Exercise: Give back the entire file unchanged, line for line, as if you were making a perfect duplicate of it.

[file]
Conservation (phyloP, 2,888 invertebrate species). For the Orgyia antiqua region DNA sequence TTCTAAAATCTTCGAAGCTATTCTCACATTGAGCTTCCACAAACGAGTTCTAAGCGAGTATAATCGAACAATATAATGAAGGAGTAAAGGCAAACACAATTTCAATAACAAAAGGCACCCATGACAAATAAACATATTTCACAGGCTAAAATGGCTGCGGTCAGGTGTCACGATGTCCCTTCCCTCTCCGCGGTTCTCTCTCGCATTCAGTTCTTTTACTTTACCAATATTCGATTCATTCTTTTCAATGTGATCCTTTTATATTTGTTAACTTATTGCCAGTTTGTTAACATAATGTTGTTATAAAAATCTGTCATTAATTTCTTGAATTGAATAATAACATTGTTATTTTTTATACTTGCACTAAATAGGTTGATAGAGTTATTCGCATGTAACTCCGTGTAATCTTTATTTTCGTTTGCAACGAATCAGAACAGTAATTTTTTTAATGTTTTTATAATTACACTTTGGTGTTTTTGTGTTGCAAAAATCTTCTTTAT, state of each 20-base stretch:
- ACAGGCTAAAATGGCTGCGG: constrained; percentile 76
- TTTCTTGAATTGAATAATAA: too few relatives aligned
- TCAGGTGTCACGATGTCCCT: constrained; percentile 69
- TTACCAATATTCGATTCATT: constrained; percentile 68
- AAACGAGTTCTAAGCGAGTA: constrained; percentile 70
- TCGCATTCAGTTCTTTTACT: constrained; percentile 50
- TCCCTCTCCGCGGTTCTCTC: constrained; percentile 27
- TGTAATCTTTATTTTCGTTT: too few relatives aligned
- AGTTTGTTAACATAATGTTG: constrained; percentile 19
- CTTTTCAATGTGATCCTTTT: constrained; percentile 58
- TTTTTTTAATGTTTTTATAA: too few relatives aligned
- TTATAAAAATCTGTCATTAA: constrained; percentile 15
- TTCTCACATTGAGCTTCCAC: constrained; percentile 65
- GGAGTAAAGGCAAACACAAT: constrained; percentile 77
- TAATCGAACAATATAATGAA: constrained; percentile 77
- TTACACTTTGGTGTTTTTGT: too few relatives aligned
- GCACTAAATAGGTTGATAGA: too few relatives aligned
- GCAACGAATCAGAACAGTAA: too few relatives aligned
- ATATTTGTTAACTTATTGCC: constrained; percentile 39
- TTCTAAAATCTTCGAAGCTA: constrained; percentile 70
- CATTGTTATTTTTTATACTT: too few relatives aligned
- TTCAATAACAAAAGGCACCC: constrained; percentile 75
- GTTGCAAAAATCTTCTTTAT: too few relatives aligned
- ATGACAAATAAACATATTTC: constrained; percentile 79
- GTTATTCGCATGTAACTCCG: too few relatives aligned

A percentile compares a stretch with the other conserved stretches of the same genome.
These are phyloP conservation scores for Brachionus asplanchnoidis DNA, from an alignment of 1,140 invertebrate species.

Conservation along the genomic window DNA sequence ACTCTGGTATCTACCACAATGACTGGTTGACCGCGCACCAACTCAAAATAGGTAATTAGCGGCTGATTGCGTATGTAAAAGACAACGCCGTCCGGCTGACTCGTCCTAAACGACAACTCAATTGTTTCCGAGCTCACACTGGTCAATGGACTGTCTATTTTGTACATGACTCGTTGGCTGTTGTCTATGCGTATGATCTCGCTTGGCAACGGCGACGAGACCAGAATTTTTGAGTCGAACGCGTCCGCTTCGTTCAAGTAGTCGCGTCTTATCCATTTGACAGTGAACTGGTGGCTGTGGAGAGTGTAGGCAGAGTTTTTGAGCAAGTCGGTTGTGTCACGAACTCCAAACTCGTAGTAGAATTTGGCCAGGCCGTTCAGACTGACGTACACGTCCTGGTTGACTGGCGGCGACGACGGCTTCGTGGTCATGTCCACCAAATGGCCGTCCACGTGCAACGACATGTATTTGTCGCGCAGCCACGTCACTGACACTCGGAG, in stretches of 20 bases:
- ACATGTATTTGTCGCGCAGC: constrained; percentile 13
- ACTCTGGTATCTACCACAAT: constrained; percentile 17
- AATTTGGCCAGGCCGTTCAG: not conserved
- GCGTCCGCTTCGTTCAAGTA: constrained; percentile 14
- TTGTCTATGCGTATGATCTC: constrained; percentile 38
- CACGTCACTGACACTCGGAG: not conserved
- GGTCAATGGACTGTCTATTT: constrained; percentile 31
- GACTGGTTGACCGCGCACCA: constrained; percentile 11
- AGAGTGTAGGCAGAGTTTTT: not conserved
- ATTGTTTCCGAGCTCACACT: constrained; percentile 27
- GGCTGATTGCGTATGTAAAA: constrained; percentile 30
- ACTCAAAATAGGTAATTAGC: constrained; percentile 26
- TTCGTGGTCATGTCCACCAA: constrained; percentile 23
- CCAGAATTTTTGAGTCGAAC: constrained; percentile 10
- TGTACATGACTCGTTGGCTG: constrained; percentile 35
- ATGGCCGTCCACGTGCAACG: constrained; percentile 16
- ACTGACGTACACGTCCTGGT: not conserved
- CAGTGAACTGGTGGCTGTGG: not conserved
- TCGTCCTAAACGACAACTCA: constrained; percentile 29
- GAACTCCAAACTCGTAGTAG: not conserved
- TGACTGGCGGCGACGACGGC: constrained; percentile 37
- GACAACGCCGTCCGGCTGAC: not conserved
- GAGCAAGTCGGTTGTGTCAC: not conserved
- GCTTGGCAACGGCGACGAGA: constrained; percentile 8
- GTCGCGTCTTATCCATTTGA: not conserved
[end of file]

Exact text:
Conservation (phyloP, 2,888 invertebrate species). For the Orgyia antiqua region DNA sequence TTCTAAAATCTTCGAAGCTATTCTCACATTGAGCTTCCACAAACGAGTTCTAAGCGAGTATAATCGAACAATATAATGAAGGAGTAAAGGCAAACACAATTTCAATAACAAAAGGCACCCATGACAAATAAACATATTTCACAGGCTAAAATGGCTGCGGTCAGGTGTCACGATGTCCCTTCCCTCTCCGCGGTTCTCTCTCGCATTCAGTTCTTTTACTTTACCAATATTCGATTCATTCTTTTCAATGTGATCCTTTTATATTTGTTAACTTATTGCCAGTTTGTTAACATAATGTTGTTATAAAAATCTGTCATTAATTTCTTGAATTGAATAATAACATTGTTATTTTTTATACTTGCACTAAATAGGTTGATAGAGTTATTCGCATGTAACTCCGTGTAATCTTTATTTTCGTTTGCAACGAATCAGAACAGTAATTTTTTTAATGTTTTTATAATTACACTTTGGTGTTTTTGTGTTGCAAAAATCTTCTTTAT, state of each 20-base stretch:
- ACAGGCTAAAATGGCTGCGG: constrained; percentile 76
- TTTCTTGAATTGAATAATAA: too few relatives aligned
- TCAGGTGTCACGATGTCCCT: constrained; percentile 69
- TTACCAATATTCGATTCATT: constrained; percentile 68
- AAACGAGTTCTAAGCGAGTA: constrained; percentile 70
- TCGCATTCAGTTCTTTTACT: constrained; percentile 50
- TCCCTCTCCGCGGTTCTCTC: constrained; percentile 27
- TGTAATCTTTATTTTCGTTT: too few relatives aligned
- AGTTTGTTAACATAATGTTG: constrained; percentile 19
- CTTTTCAATGTGATCCTTTT: constrained; percentile 58
- TTTTTTTAATGTTTTTATAA: too few relatives aligned
- TTATAAAAATCTGTCATTAA: constrained; percentile 15
- TTCTCACATTGAGCTTCCAC: constrained; percentile 65
- GGAGTAAAGGCAAACACAAT: constrained; percentile 77
- TAATCGAACAATATAATGAA: constrained; percentile 77
- TTACACTTTGGTGTTTTTGT: too few relatives aligned
- GCACTAAATAGGTTGATAGA: too few relatives aligned
- GCAACGAATCAGAACAGTAA: too few relatives aligned
- ATATTTGTTAACTTATTGCC: constrained; percentile 39
- TTCTAAAATCTTCGAAGCTA: constrained; percentile 70
- CATTGTTATTTTTTATACTT: too few relatives aligned
- TTCAATAACAAAAGGCACCC: constrained; percentile 75
- GTTGCAAAAATCTTCTTTAT: too few relatives aligned
- ATGACAAATAAACATATTTC: constrained; percentile 79
- GTTATTCGCATGTAACTCCG: too few relatives aligned

A percentile compares a stretch with the other conserved stretches of the same genome.
These are phyloP conservation scores for Brachionus asplanchnoidis DNA, from an alignment of 1,140 invertebrate species.

Conservation along the genomic window DNA sequence ACTCTGGTATCTACCACAATGACTGGTTGACCGCGCACCAACTCAAAATAGGTAATTAGCGGCTGATTGCGTATGTAAAAGACAACGCCGTCCGGCTGACTCGTCCTAAACGACAACTCAATTGTTTCCGAGCTCACACTGGTCAATGGACTGTCTATTTTGTACATGACTCGTTGGCTGTTGTCTATGCGTATGATCTCGCTTGGCAACGGCGACGAGACCAGAATTTTTGAGTCGAACGCGTCCGCTTCGTTCAAGTAGTCGCGTCTTATCCATTTGACAGTGAACTGGTGGCTGTGGAGAGTGTAGGCAGAGTTTTTGAGCAAGTCGGTTGTGTCACGAACTCCAAACTCGTAGTAGAATTTGGCCAGGCCGTTCAGACTGACGTACACGTCCTGGTTGACTGGCGGCGACGACGGCTTCGTGGTCATGTCCACCAAATGGCCGTCCACGTGCAACGACATGTATTTGTCGCGCAGCCACGTCACTGACACTCGGAG, in stretches of 20 bases:
- ACATGTATTTGTCGCGCAGC: constrained; percentile 13
- ACTCTGGTATCTACCACAAT: constrained; percentile 17
- AATTTGGCCAGGCCGTTCAG: not conserved
- GCGTCCGCTTCGTTCAAGTA: constrained; percentile 14
- TTGTCTATGCGTATGATCTC: constrained; percentile 38
- CACGTCACTGACACTCGGAG: not conserved
- GGTCAATGGACTGTCTATTT: constrained; percentile 31
- GACTGGTTGACCGCGCACCA: constrained; percentile 11
- AGAGTGTAGGCAGAGTTTTT: not conserved
- ATTGTTTCCGAGCTCACACT: constrained; percentile 27
- GGCTGATTGCGTATGTAAAA: constrained; percentile 30
- ACTCAAAATAGGTAATTAGC: constrained; percentile 26
- TTCGTGGTCATGTCCACCAA: constrained; percentile 23
- CCAGAATTTTTGAGTCGAAC: constrained; percentile 10
- TGTACATGACTCGTTGGCTG: constrained; percentile 35
- ATGGCCGTCCACGTGCAACG: constrained; percentile 16
- ACTGACGTACACGTCCTGGT: not conserved
- CAGTGAACTGGTGGCTGTGG: not conserved
- TCGTCCTAAACGACAACTCA: constrained; percentile 29
- GAACTCCAAACTCGTAGTAG: not conserved
- TGACTGGCGGCGACGACGGC: constrained; percentile 37
- GACAACGCCGTCCGGCTGAC: not conserved
- GAGCAAGTCGGTTGTGTCAC: not conserved
- GCTTGGCAACGGCGACGAGA: constrained; percentile 8
- GTCGCGTCTTATCCATTTGA: not conserved